June 29, 2017
Decisions about what, when, how and whether to apply fertilizer in the fall usually come down to the bottom line.
Is the return worth the investment in the input? How do I prioritize what to apply within a field? Should I be thinking about micronutrients? Daniel Kaiser, University of Minnesota Extension soil fertility specialist, shares what the research says.
Start with the soil test
The soil test is the foundation to smart fertilizer decision-making.
“The goal of the soil test is to know where to target fertilizer applications for a greater chance of return on investment. It brings a level of accuracy and confidence to decision-making,” Kaiser says. “That also means knowing when to reduce applications in areas where you’re not likely to see a positive return.”
Some soil test methods are better to use in certain conditions than others. For example, the Olsen P test should be used for soils with pH greater than 7.4, while the Bray P test can be affected by free carbonate commonly found in high pH soils, so should be used only in soils with a lower pH.
With so many choices of soil testing laboratories to submit samples, be sure to choose a lab that has research backing its predictions to crop response that are appropriate for Minnesota soils. Find out whether the lab provides fertilizer recommendations or simply reports soil test results. If it provides fertilizer recommendations, be sure they are based on U-M guidelines, or find out how to interpret them if they come from a different source.
Even with clear soil test results, most fertilizer decisions require a good deal of prioritization in order to reach an ideal return on investment. Kaiser says it’s essentially a function of knowing which nutrients a crop will be most responsive to.
“For corn, typically the greatest return on investment will come from nitrogen,” he says. “Sulfur can also be profitable, but in medium- and fine-textured soils, you’ll run into issues with soil tests that may not accurately predict response, so organic matter concentration is typically a better indicator of response to sulfur.” The potential for a sulfur deficiency increases as soil organic matter decreases, but the response can also depend on factors like crop rotation and drainage.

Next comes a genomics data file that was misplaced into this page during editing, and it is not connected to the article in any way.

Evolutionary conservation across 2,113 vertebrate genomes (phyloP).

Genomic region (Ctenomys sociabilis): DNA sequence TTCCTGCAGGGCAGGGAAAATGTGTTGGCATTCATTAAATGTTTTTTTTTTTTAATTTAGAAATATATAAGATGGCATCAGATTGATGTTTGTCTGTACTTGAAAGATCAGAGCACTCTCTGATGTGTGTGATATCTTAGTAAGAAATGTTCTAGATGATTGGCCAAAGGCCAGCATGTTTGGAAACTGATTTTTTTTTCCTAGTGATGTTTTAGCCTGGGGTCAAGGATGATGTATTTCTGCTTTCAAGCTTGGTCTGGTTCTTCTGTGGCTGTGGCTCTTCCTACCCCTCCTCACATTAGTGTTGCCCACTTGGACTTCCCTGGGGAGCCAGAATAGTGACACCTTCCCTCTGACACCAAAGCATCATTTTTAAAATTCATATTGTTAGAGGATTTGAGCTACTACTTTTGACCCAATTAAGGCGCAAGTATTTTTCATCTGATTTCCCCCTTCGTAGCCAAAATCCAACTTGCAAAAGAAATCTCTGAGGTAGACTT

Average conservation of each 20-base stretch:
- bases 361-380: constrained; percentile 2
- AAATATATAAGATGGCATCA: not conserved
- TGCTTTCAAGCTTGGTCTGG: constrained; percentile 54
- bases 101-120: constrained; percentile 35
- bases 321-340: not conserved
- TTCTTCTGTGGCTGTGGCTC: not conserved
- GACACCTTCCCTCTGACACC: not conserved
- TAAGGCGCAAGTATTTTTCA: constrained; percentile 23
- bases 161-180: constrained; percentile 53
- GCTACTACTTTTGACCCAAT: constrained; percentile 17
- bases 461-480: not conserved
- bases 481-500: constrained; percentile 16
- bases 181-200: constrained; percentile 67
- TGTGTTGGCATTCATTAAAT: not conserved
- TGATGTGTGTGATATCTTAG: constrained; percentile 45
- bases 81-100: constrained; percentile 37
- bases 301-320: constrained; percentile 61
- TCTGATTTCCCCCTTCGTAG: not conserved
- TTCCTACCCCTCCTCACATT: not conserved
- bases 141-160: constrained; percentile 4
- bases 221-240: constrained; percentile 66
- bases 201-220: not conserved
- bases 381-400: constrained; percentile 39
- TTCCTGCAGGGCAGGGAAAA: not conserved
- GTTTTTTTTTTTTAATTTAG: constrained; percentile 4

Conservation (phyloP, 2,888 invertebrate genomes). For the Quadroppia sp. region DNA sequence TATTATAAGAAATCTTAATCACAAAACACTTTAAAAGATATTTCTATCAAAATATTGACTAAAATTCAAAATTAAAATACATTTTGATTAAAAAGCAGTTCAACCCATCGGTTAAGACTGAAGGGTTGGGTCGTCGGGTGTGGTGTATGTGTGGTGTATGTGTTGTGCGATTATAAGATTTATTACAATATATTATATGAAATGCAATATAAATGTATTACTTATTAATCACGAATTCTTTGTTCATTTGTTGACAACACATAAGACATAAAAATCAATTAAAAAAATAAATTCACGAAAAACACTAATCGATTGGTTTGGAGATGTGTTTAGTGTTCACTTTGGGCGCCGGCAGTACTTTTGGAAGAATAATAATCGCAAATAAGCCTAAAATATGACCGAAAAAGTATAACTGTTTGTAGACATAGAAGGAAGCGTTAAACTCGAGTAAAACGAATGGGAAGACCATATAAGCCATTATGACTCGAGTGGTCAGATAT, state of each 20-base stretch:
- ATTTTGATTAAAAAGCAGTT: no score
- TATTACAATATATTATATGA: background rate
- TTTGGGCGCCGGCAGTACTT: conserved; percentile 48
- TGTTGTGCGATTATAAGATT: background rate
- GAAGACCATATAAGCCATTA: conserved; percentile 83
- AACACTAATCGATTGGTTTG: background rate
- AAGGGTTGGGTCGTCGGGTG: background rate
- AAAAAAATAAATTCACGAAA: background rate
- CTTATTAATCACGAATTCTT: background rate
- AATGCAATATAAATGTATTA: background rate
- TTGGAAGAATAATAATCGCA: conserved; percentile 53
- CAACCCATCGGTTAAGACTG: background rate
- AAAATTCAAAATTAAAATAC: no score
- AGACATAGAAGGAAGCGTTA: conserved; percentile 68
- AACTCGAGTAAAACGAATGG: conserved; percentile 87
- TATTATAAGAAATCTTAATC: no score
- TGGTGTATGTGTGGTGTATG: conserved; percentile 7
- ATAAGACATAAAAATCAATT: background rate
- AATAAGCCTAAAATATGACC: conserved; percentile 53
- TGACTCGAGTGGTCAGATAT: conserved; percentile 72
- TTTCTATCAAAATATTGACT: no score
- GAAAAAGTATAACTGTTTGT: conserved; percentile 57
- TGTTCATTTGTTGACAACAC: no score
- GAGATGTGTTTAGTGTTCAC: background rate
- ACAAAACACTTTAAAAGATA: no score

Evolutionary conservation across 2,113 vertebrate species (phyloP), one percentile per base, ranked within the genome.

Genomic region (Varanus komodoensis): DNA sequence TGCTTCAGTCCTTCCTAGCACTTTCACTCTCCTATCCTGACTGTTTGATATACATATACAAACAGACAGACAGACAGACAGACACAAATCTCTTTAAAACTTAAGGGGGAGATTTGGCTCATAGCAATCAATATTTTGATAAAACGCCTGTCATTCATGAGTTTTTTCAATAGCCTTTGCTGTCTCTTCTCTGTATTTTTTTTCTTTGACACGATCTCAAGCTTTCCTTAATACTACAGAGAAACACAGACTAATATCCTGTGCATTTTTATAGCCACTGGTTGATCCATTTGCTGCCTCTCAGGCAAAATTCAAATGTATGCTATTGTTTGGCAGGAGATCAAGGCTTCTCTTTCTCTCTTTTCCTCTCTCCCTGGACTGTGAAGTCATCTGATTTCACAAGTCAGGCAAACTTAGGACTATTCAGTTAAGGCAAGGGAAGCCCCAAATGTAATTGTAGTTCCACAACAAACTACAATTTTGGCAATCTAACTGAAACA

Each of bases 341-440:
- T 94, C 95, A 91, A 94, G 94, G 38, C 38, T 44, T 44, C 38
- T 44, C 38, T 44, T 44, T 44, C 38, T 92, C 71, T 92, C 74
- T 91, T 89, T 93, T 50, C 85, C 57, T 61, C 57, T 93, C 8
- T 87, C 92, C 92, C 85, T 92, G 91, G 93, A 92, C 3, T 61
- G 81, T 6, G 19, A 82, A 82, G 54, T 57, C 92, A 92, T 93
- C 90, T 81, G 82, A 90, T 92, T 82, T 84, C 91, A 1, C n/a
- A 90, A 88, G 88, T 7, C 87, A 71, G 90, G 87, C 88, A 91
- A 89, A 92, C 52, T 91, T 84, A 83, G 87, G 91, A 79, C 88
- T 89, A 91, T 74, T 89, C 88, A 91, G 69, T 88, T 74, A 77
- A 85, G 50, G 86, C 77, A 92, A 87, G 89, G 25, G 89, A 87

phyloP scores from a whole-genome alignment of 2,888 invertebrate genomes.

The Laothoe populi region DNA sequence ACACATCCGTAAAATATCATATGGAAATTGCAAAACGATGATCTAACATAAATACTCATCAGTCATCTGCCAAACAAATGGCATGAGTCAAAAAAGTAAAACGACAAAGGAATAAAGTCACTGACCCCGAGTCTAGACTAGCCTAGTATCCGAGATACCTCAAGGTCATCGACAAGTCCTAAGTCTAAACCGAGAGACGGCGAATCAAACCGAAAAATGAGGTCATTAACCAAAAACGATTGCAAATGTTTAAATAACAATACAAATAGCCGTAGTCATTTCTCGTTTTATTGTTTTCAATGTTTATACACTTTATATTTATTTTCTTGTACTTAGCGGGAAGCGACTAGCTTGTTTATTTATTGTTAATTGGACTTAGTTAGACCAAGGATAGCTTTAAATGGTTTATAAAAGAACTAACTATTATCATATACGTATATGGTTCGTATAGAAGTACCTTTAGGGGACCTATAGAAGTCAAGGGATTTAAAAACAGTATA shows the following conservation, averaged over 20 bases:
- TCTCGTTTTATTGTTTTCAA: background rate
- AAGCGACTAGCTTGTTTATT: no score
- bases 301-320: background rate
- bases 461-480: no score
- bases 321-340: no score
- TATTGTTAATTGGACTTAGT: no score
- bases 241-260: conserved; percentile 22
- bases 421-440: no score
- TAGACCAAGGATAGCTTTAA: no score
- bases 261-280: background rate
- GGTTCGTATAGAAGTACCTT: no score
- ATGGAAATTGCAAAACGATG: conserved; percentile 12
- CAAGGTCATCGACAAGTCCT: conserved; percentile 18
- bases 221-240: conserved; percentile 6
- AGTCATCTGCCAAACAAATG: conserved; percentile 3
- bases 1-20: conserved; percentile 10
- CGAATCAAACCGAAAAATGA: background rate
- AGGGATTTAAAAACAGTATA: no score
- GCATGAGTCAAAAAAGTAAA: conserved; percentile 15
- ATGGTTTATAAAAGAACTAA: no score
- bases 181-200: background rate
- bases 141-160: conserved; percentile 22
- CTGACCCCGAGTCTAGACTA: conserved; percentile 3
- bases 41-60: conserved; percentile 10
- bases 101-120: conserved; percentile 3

Recent research funded by the Agricultural Fertilizer Research and Education Council found that when soil tested high for phosphorus, there was a 13% chance of increase in corn grain yield from a P application, but the average yield reduction when no P was applied was less than 1%. The research found that P and potassium will provide the greatest return on investment for medium- and low-testing soils, and that maintaining high-testing soils will generally ensure a low risk for yield loss occurring from P or K.
Kaiser says the best way to look at economics when dealing with P and K is to focus on the chance of a positive return, and target field areas with the greatest probability of response to each nutrient. In those scenarios, the increase in yield will more than cover the cost of the nutrients.
For growers thinking about micronutrients for fall, keep the focus on zinc for corn and use the DTPA (diethylenetriaminepentaacetic acid) soil test to determine when a response to zinc is likely — results will be 0.5 parts per million or less.
“Research has not demonstrated the need for any micronutrient in corn production other than zinc,” says Kaiser. “Soybean research shows no response to micronutrients either, so I would recommend keeping the focus on macronutrients when margins are tight.”
Again, be sure to know which test the lab is using and how to properly interpret it for local conditions and recommendations. “We see more issues with inconsistencies among soil tests when measuring micronutrients,” says Kaiser. “They tend to vary in the amount of the nutrient extracted, and interpretations are not necessarily interchangeable.”
When making fertilizer decisions, always remember that the majority of yield deficiencies will be due to macronutrients, as crops will generally have a greater demand for nitrogen, P, K and sulfur. If margins are tight and you’re considering a reduction in application, start with an accurate soil test, consider the crop’s potential response to applied nutrients and move forward knowing you’ve made a well-researched decision about fall fertilizer.
For the latest on fertilizer and nutrient management, follow @UMNNutrientMgmt on Twitter.
Source: University of Minnesota
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